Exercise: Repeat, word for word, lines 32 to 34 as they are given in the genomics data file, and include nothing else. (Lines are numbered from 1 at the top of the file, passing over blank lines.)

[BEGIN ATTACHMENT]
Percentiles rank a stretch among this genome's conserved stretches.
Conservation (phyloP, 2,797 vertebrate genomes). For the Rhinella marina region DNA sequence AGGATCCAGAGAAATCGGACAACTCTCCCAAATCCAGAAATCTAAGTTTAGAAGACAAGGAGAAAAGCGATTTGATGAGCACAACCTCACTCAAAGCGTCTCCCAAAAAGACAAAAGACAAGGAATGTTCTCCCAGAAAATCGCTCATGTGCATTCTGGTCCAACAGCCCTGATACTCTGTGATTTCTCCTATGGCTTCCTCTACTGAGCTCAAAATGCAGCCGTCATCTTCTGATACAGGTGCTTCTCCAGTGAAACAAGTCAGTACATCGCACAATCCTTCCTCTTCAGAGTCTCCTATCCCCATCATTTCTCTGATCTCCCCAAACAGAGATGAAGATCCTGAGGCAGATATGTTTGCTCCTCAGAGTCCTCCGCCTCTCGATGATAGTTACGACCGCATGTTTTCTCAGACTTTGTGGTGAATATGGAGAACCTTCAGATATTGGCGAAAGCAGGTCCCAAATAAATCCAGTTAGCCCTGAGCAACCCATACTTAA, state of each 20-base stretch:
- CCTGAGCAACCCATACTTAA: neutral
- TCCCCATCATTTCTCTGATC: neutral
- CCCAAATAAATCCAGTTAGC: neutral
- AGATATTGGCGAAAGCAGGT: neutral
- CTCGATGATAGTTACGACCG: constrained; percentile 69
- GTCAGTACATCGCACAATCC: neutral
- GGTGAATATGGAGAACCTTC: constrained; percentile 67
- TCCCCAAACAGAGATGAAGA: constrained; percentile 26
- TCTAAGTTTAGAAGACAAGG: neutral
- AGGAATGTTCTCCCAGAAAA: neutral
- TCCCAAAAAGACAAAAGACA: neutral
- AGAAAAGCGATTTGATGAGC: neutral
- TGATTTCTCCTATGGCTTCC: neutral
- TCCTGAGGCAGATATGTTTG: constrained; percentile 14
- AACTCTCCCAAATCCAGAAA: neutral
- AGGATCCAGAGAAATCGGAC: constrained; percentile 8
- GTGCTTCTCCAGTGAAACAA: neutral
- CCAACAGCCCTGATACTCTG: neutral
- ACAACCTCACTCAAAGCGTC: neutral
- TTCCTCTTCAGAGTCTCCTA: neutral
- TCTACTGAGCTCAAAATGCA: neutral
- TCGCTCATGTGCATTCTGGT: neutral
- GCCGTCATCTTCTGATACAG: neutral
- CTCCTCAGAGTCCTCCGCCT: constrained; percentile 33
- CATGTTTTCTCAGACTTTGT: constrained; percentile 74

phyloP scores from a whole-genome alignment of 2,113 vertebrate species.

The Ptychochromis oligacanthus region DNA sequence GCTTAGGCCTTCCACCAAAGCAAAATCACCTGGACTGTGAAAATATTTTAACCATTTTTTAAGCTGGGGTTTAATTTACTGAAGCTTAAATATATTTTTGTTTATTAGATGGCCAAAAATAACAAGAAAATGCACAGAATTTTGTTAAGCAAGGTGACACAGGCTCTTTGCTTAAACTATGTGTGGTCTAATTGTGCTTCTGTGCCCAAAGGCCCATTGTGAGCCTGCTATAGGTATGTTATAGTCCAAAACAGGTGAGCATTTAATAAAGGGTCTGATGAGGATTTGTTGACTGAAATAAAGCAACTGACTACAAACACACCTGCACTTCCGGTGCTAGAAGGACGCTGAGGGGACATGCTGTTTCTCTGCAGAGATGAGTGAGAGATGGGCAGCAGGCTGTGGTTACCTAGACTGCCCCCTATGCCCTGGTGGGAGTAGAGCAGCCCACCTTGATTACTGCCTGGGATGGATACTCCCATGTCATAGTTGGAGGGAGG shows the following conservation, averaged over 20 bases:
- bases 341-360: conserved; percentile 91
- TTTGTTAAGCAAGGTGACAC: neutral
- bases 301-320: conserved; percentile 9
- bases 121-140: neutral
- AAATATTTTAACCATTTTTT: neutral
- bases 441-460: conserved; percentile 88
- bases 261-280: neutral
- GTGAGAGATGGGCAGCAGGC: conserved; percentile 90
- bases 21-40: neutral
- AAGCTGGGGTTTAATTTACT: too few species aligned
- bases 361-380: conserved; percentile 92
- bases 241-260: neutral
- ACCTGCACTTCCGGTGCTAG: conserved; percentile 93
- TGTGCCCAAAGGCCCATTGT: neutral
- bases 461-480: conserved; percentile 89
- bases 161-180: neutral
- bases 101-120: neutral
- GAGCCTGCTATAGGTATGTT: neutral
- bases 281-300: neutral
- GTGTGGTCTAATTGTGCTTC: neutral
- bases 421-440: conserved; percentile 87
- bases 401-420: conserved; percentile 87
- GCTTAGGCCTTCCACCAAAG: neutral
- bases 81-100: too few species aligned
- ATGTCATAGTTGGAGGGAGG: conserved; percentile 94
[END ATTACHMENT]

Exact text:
- bases 301-320: conserved; percentile 9
- bases 121-140: neutral
- AAATATTTTAACCATTTTTT: neutral